It seems that this year the professional development at Lincoln Community School Accra has been a yearlong journey of inquiry. I have already written two posts about my experiences last semester: More About Teachers as Inquirers and Teachers as Inquirers: Reflections from a Learner. As this semester comes to an end, I want to share the latest in my professional inquiry journey.
The goal for our second semester inquiry was to read a professional book from a selection of choices and discuss it with a group of colleagues, once again going through an inquiry cycle. There were about 10 different titles to choose from, among them, a book I had wanted to read for a long time: Why are School Buses Always Yellow? (the author John Barell also wrote a guest post on Inquire Within: Students Asking Good Questions). As a result, the decision was quickly made for me. There were about seven of us in my group. The plan was to read and discuss the book over three meetings. The process was guided by questions based on the stages of inquiry put together by Miranda Rose , based on elements of Kath Murdoch’s “Inquiry Cycle”, Kathy Short’s “Authoring Cycle” and “Stages of Inquiry” by Harvey and Daniels. Just as in the first semester’s professional inquiry tool, there was space provided at each stage for our personal comments and reflections. This tool will eventually form our summative assessment and will be used as a discussion point for our final professional evaluation this year (just as the summative assessment from our first inquiry was part of the midyear evaluation).
Here are the guiding questions:
Tuning into prior knowledge: Browsing the book. What do I already know about the topic? Why did I choose this book?
Invitation: What drew you to this book? What do you think you’ll get out of this?
Wondering and wandering: What did I find interesting? What caused me to think? What am I confused about?
Draw questions and make connections to own practice: How might this connect to what I do? How might this impact my practice?
Discuss interesting ideas with your group.
Gaining new perspectives: Listen, talk and read to gain information.
Develop questions and read, listen and discuss to answer them.
Work productively with book group to support and share ideas.
Experiment with ideas in practice.
Attending to difference.
Synthesize information to build knowledge.
Reflect on goal.
Make a personal action plan of how you will use this new found skill, knowledge or understanding.
Engage in deeper reading and researching.
Check supplementary sources for their usefulness.
Sharing learning: Choose an appropriate way to demonstrate learning and understanding (professional blog, sharing with teaching partner or group of teachers, wiki).
Explore new questions.
Reflecting and Acting:
Action: So what? What will you do with all this new understanding?
Group/individual reflection on book club process.
Planning new inquiries.
Having a structure for our professional book club based on the inquiry process has been another exciting experience. Once again, this process of being an inquirer has helped me to further grow in my understanding of inquiry.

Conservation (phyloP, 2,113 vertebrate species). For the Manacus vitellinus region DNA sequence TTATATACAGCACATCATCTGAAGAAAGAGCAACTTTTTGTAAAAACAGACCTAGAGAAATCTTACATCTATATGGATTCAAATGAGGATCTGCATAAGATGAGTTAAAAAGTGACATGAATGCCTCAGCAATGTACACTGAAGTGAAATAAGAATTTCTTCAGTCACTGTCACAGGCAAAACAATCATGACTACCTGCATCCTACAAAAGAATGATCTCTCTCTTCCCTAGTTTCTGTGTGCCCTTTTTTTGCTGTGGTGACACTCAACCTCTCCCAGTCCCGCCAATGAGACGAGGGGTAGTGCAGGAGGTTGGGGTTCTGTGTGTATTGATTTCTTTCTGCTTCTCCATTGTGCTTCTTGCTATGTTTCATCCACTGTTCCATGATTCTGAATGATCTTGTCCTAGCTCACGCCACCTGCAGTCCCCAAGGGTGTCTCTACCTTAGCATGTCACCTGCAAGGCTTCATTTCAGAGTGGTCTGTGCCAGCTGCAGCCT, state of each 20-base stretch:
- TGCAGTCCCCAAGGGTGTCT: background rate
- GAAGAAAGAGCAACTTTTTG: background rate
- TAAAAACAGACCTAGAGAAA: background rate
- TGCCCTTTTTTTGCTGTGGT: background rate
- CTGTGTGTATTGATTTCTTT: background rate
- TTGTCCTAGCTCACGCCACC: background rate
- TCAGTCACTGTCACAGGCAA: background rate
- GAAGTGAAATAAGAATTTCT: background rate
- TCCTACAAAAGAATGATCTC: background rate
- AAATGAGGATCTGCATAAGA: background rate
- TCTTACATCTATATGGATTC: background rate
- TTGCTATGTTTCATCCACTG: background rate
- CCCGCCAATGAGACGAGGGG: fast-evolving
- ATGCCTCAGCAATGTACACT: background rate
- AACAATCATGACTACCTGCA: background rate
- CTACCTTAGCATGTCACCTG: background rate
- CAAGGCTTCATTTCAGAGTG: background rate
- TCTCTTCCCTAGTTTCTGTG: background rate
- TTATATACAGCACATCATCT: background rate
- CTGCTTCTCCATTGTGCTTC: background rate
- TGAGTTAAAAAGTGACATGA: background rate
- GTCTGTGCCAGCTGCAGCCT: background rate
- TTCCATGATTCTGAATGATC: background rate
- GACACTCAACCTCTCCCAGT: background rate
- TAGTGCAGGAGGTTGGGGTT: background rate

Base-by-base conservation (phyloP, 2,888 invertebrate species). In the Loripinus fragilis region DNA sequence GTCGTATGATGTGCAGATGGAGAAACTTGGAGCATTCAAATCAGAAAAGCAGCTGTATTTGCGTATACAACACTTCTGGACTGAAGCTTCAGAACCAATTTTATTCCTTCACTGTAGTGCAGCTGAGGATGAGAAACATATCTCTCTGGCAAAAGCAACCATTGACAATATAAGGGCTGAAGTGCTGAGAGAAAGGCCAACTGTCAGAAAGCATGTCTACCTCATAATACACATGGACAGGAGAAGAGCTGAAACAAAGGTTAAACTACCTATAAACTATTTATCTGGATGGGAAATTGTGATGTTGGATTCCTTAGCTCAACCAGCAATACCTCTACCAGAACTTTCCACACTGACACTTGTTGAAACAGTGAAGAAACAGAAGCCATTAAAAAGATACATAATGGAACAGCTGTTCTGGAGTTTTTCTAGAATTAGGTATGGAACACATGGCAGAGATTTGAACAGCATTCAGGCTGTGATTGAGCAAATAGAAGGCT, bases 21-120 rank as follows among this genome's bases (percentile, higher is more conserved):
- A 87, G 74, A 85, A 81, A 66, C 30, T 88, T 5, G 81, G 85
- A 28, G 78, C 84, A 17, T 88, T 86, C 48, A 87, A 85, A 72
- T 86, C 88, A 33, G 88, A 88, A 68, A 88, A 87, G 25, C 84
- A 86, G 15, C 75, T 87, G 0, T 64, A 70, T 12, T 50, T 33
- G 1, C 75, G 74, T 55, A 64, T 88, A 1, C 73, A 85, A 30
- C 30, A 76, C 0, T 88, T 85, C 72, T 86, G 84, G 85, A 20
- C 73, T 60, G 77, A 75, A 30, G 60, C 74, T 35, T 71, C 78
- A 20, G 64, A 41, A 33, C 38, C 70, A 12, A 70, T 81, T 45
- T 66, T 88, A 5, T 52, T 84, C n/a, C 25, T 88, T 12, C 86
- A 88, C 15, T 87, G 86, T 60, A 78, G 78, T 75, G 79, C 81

Especially our first book discussion was very engaging as each of us brought in his/her experiences and perspectives. I found the guiding questions extremely helpful, realizing that at this point as a learner, I feel most comfortable with guided inquiry. Having a framework that guides me and helps me to stay on track while still allowing me to explore my own wonderings is what I need. It is also helping me understand how to create structures to help students inquire.
The bottom line is: the more I use inquiry for my own learning, the better I understand how it works and how I can support it when working with students.
My thoughts on the book Why Are School Buses Always Yellow …
The book is an inspiring read, providing many practical ideas and suggestions. I have bookmarked many places and know that this is a book I will often consult for ideas and re-read regularly. I loved, for example, the section The Nature of Good Questions and the overview over the different approaches to inquiry (i.e. teacher-directed = structure inquiry, teacher-student negotiated = guided inquiry, independent student investigations = independent study). I also appreciated the engaging “Reflective Pauses” and “Practical Opportunities” listed.
But the most powerful finding for me personally was the realization that we, the adults – teachers, librarians, parents – need to model being inquirers ourselves. It makes total sense and yet I needed to read this book to fully realize it. I recently led a workshop on reading motivation and kept on telling participants that one of the most important things was modeling being a reader. To do this, I keep for example a reader’s notebook. So the logical step from reading Why Are School Buses Always Yellow is to start my own inquiry journal, just as suggested by John Barrel. What a great idea! I don’t have much in there yet but look forward to it taking shape. I envision something of a shared inquiry journal in which student comments and contributions are invited. But I am not sure yet whether this is how it will turn out – I will keep my options open.